Rai Sanyo | Letter
Rai Sanyo was of Samurai descent and a man of letters. He was an outstanding historian, a thinker, and a poet. And as a master poet he was also a mentor. His best-known mentee was Ema Saiko (1787 - 1861). He corresponded with her on poetry, she sent him her poems, and he returned them with his comments in red ink. An other mentee was Koishi Genzui (1784 - 1849), a successful medical doctor, an amateur poet and Genzui’s friend. For years he had been honing poems under Minagawa Kien. When Kien passed away in 1807 Genzui asked Rai Sanyo for support. And Sanyo did not refuse. So, Sanyo had to do what mentors do. Read, fix, and eventually improve their mentees’ scribblings. But with Genzui it was more challenging than with Ema Saiko.
Sanyo’s letter is rather informal in style, and very direct in expression: «From the letter that you sent me, I learned that you got better. I am quite happy about this. I have been worried since I have heard that you were seriously ill. The piece you rewrote, got worse as did your reasoning. It is too perfect, so the beauty of expression vanished. The beginning was good, since it implies a spring setting. But it lacks seasonal expressions. It could for example mention this year’s intercalary winter month. I am sorry for the delay of the correction. I didn’t care because I thought there was no hurry.» - On the 24th day [of the twelfth month 1813], Yo [=Sanyo], to Tekei.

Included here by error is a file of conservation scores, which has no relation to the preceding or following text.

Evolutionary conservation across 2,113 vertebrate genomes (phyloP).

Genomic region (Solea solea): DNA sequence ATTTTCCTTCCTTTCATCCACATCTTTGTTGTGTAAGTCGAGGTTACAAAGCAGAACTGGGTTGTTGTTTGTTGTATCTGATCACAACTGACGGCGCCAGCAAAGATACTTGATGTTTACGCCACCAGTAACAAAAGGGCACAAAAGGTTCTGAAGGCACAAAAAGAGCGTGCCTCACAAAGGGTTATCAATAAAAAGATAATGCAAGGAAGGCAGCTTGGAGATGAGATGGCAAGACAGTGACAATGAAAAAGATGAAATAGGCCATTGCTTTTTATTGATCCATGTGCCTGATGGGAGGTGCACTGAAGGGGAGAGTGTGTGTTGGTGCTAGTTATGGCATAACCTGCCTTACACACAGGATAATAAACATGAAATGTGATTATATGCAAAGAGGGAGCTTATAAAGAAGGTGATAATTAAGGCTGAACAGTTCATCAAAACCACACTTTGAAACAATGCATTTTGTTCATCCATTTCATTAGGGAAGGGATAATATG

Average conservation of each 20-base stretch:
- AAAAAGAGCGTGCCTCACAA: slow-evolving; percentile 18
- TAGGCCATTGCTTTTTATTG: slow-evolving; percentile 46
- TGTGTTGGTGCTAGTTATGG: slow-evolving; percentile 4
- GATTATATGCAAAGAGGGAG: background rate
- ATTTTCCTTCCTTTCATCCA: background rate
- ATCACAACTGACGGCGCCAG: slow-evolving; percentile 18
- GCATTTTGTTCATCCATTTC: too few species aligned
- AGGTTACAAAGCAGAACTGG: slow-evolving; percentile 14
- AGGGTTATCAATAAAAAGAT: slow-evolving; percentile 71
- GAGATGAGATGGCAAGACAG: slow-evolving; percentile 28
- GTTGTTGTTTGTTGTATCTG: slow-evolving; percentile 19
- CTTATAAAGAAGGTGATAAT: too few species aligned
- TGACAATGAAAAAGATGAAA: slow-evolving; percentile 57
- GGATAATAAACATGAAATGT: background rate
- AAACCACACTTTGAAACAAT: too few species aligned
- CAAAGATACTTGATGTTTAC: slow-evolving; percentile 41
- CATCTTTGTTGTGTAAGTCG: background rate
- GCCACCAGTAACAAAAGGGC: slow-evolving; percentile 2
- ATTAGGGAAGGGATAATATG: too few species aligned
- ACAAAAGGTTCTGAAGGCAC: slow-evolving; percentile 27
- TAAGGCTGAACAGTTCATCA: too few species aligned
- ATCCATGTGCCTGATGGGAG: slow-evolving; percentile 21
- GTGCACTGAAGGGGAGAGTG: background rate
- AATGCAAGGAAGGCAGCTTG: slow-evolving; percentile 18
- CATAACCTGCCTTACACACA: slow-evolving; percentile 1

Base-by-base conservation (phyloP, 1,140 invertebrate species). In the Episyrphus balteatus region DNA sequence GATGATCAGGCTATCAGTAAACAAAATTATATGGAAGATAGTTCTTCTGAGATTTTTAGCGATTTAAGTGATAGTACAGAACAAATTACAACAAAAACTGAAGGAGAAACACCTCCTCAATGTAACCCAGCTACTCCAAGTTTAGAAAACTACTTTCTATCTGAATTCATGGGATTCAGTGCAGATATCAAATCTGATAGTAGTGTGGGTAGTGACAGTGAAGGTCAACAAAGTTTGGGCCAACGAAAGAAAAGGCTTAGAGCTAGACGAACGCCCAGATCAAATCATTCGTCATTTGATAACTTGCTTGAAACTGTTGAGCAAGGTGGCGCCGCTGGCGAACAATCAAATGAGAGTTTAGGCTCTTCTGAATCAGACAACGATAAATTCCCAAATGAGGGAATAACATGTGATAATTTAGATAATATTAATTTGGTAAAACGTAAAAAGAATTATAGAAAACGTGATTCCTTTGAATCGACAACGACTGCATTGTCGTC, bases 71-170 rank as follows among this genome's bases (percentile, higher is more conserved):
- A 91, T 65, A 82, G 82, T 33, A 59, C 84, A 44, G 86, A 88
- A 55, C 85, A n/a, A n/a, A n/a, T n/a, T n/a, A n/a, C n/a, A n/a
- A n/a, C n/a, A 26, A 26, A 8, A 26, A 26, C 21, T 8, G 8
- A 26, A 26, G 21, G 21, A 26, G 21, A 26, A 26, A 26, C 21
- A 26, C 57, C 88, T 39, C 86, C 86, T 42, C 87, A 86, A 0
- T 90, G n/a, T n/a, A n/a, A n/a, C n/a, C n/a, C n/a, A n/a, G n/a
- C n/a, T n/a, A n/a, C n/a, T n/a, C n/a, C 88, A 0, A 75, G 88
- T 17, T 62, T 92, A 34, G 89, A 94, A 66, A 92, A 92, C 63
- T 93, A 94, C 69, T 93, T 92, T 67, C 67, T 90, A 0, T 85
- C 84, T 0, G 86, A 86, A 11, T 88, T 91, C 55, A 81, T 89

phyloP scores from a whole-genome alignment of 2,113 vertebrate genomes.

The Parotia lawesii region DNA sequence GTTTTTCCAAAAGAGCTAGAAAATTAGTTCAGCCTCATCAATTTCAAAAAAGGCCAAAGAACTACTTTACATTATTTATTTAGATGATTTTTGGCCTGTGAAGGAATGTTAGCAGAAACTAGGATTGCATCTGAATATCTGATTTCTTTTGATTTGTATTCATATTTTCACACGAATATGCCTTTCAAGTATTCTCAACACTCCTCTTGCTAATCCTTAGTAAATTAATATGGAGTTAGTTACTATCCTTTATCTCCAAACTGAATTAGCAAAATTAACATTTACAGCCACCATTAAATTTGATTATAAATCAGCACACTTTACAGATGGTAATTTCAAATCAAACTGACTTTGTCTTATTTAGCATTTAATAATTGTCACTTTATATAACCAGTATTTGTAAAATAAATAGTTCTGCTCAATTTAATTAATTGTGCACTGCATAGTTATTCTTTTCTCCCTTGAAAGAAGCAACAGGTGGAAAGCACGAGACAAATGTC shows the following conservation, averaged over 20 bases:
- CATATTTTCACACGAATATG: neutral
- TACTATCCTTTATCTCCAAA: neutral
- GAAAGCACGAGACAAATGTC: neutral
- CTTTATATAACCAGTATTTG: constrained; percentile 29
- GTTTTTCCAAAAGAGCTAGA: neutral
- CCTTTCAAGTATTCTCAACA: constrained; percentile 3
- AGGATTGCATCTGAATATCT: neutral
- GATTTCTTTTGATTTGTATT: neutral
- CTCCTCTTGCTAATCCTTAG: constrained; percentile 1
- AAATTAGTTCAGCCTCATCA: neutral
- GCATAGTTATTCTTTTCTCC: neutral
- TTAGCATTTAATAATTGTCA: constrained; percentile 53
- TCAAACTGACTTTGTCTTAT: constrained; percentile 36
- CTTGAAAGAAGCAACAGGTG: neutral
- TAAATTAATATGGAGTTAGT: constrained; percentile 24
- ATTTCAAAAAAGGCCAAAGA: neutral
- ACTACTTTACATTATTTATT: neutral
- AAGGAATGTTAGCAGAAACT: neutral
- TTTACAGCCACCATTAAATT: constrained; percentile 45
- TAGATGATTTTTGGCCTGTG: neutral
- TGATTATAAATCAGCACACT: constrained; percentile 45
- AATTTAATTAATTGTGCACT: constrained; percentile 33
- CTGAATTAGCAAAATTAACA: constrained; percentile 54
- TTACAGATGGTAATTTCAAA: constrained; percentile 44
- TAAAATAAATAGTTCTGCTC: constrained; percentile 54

PS Chikuden [i.e., Tanomura Chikuden (1777-1835)] came today, it has been such a long time. And it was great to catch up with an old friend.
The letter is - no surprise - mounted on a hanging scroll, which is - big surprise - sealed. The seal reads «Obaku Gazen-do», which is one of the many seals Tanomura Chokunyu (1814-1907) used. The inscription on the inside of the box lid by Chokunyu is dated 1873. An auspicious year in three ways. It was sixty years after the letter had been written, Chokunyu celebrated his turning 60 (by Japanese count), and 1873 was also the year in which Japan changed to the so-called Gregorian calendar, which made intercalary months - as the one mentioned in the letter - obsolete. Tanomura Chikuden, mentioned in the letter was Chokunyu’s adoptive father.
Rai Sanyo (1780-1832)
Letter to Koishi Genzui (1784-1849)
Red ink on paper
16 x 21 cm (6¼ x 8¼ in.)
Mounting 109.5 x 37 cm (43 x 14 ½ in.)
Collector's box (Tanomura Chokunyu)